Another note for Kelsey is that he accepted the same job at the University of Massachusetts in 2017, but backed out of the deal 35 minutes before his introductory news conference, saying it wasn’t the right situation for him and his family. This shows Kelsey won’t take just any offer, even if it means advancing his career.

Mike Jones, Radford head coach

Staying in the Big South, Jones has built Radford into a consistent contender for the conference title. After serving as an assistant for schools like West Virginia, Georgia and VCU, he was given his first head coaching gig for the Highlanders in 2011. 

After a 6-26 (2-16 Big South) start in his first season, Radford saw improvement. The Highlanders went 13-19 (7-9 Big South) in 2012-13, but two consecutive 20-win seasons proved Jones had the team trending in the right direction. 

The next two seasons didn’t meet expectations, but in 2017-18, Jones finally reached the NCAA Tournament after winning the Big South Tournament in buzzer-beating fashion. Since then, he’s won two straight Big South regular-season championships, defeating multiple Power-5 teams along the way.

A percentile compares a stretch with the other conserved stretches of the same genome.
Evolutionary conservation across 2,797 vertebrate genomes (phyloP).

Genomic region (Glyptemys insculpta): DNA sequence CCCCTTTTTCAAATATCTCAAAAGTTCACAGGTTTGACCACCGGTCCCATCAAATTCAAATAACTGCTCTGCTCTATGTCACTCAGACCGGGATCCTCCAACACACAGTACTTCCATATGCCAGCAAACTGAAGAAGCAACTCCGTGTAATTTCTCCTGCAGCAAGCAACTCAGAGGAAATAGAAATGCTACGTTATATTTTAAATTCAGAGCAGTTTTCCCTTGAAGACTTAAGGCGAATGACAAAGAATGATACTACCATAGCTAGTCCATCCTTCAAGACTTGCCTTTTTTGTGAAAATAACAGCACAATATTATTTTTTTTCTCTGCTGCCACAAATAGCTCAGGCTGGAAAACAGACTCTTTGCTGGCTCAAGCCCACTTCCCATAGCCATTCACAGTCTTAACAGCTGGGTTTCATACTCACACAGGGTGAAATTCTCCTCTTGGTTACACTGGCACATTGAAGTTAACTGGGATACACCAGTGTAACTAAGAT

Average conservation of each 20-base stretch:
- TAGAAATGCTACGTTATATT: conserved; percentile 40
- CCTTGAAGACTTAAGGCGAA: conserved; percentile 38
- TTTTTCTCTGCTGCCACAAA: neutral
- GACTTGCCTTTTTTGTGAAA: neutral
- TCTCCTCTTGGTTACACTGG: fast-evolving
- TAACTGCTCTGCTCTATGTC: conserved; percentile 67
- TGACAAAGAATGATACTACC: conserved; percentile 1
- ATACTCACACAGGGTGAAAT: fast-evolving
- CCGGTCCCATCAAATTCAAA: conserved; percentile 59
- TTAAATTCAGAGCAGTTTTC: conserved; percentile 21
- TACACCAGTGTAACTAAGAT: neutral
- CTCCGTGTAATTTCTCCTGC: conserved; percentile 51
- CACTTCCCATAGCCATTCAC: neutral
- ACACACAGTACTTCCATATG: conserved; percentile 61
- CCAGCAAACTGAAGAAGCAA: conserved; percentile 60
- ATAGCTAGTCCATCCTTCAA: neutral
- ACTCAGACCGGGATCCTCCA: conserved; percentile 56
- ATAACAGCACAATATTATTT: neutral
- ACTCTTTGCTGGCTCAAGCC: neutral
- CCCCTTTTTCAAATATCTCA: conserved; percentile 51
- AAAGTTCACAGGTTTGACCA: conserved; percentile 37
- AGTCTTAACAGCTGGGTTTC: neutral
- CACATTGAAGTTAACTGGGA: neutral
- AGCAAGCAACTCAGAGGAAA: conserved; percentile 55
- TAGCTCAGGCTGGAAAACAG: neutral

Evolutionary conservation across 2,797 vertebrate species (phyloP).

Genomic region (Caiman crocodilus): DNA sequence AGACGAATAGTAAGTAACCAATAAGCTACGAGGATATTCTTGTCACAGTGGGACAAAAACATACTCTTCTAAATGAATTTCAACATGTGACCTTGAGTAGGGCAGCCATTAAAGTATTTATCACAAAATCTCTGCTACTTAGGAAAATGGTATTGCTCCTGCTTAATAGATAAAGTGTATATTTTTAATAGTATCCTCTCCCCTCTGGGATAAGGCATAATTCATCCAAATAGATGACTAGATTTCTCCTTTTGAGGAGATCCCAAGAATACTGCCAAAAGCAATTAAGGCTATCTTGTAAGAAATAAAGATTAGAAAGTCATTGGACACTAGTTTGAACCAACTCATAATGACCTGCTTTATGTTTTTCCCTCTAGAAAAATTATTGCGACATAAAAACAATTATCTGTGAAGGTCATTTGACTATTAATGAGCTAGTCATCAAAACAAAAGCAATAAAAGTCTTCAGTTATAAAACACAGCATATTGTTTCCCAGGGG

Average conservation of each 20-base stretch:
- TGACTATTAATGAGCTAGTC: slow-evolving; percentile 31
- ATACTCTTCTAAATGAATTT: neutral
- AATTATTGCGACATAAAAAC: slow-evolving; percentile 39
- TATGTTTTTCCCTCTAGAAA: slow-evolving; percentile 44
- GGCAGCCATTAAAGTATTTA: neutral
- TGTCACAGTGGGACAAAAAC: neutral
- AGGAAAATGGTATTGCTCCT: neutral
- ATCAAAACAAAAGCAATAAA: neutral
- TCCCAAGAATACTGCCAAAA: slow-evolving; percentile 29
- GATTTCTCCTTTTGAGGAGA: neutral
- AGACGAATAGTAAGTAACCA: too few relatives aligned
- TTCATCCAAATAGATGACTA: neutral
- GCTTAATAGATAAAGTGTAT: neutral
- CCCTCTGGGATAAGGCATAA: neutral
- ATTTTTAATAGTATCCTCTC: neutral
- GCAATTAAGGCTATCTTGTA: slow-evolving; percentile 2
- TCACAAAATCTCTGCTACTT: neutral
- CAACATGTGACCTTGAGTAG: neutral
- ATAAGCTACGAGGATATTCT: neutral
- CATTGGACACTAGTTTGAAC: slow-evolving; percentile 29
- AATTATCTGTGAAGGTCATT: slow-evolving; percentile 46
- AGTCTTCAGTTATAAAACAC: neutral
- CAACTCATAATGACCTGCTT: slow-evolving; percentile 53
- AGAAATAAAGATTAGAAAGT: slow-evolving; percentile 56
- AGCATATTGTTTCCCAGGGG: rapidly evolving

With Jones coaching in Virginia for the majority of his career, his recruiting presence makes him another solid candidate. But, he could hesitate to join an in-state rival, especially when he’s spent nine seasons with the Highlanders. 

Kevin Sutton, Rhode Island assistant coach

Sutton played basketball at JMU from 1983-86 and served as an assistant for former head coach John Thurston. He then bounced around at prominent high schools, including a head coaching stint at Montverde Academy from 2004-11. While there, Sutton earned a 186-33 record and helped produce 55 Division-I athletes. Once he left Montverde, Sutton was an assistant for George Washington, Georgetown, Pittsburgh and Rhode Island, where he’s currently on staff.